One prior known machine of this type employs a single lamp that moves with the incrementing of the conveyor to illuminate the desired printed circuit board location. Another prior machine employs an optical mask between the lamp and board and which moves to aim the illumination to the desired location. These prior position locators require relatively complex carriage mechanismsfor moving the lamp or mask with the requisite precision. Also, they generally illuminate only a single location at a time, even though it is common for a circuit board to have a number of identical components assembled thereon at different locations.

Another prior component position locator has multiple fiber-optic light pipes arranged in a twodimensional array such that illumination of a single light pipe, or a group thereof, indicates the position at which a component is to be assembled. This machine can illuminate several component locations at once. However, only a single light pipe illuminates any given spot on the printed circuit board. Consequently, this prior position locator, requires an inordinately large number of light pipes, and a correspondingly large number of pipe-illuminating lamps, to enable any spot on the board to be illuminated.

Also, to minimize the dispersion of the light exiting from the output facet of each light pipe, the printed circuit board is disposed closely adjacent the facets of the pipes. This is often undesirable because it allows no space for the leads of assembled components to protrude beyond the underside of the printed circuit board, as is often desired until the components are soldered in place. Instead, use of this machine requires that the component leads be uniformly trimmed prior to insertion into the circuit board.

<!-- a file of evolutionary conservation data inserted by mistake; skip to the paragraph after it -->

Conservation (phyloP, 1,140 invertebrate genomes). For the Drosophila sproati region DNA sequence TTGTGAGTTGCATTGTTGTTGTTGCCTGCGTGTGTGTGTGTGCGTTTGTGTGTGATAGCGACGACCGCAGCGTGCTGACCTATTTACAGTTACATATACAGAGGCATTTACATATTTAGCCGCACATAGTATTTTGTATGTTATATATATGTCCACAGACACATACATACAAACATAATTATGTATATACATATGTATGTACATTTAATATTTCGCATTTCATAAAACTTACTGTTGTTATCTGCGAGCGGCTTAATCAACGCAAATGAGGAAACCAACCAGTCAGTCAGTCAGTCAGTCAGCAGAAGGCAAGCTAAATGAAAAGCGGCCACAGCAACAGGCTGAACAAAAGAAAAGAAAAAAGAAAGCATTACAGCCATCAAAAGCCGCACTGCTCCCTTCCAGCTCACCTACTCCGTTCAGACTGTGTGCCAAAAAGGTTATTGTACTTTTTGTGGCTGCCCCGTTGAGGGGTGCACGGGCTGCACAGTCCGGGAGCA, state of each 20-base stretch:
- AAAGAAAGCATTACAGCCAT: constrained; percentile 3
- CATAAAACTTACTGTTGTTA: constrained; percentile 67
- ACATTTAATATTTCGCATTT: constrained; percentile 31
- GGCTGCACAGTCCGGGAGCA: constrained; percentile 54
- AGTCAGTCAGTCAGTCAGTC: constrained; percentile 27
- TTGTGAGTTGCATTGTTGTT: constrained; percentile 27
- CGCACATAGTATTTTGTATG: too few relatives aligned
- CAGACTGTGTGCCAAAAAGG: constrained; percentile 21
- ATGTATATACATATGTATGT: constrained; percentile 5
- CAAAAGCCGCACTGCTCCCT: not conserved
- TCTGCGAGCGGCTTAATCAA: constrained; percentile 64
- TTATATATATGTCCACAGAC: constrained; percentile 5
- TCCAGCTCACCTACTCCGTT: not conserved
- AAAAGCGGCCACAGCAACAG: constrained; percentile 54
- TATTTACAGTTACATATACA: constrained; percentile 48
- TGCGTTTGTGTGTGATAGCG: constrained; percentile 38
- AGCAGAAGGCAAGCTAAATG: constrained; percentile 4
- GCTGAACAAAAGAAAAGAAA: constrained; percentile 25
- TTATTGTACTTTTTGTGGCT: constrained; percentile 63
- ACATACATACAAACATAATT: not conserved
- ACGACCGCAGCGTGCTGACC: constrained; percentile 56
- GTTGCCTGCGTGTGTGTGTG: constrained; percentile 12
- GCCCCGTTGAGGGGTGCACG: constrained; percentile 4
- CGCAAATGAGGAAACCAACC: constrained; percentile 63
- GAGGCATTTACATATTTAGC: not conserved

Accordingly, it is an object of this invention to provide improved position locating equipment free of aimed lamps, masks and the like.

It is also an object to provide automatic position locating equipment having a stationary illuminating structure and which projects the locating illumination a significant distance to the printed circuit board or support member with only selected and uniform dispersion.

A further object of the invention is to provide automatic position locating equipment of the above character for identifying a plurality of locations with a number of lamp devices that is small relative to the number of possible locations.

Other objects of the invention will in part be obvious and will in part appear hereinafter.

SUMMARY OF THE INVENTION Position locating equipment embodying the invention employs a stationary array of lamp elements, each of which projects light onto a viewing surface at which a printed circuit board or other device-receiving support member is mounted. An optical mask is interposed between the. lamp array and the viewing surface. The mask is optically opaque to block illumination from the viewing surface except at windows located in optical alignment with device-receiving locations at the viewing surface.

Each lamp element projects light onto a single unique portion of the mask, but can illuminate a section of the viewing surface that overlaps one or more sections which another lamp element can illuminate. This arrangement enables one of two or more lamps to illuminate the location on a printed circuit board at which a particular component is to be mounted. As a result, a relatively small number of lamps and a single mask can illuminate the locations for assembling each of a number of different components without ambiguity. Also, the equipment illuminates plural locations for assembly of plural identical components at the same time.

The invention accordingly comprises the features of construction, combination of elements, and arrangement of parts exemplified in the construction hereinafter set forth, and the scope of the invention is indicated in the claims.

BRIEF DESCRIPTION OF DRAWINGS For a fuller understanding of the nature and objects of the invention, reference should be had to the following detailed description taken in connection with the accompanying drawings in which: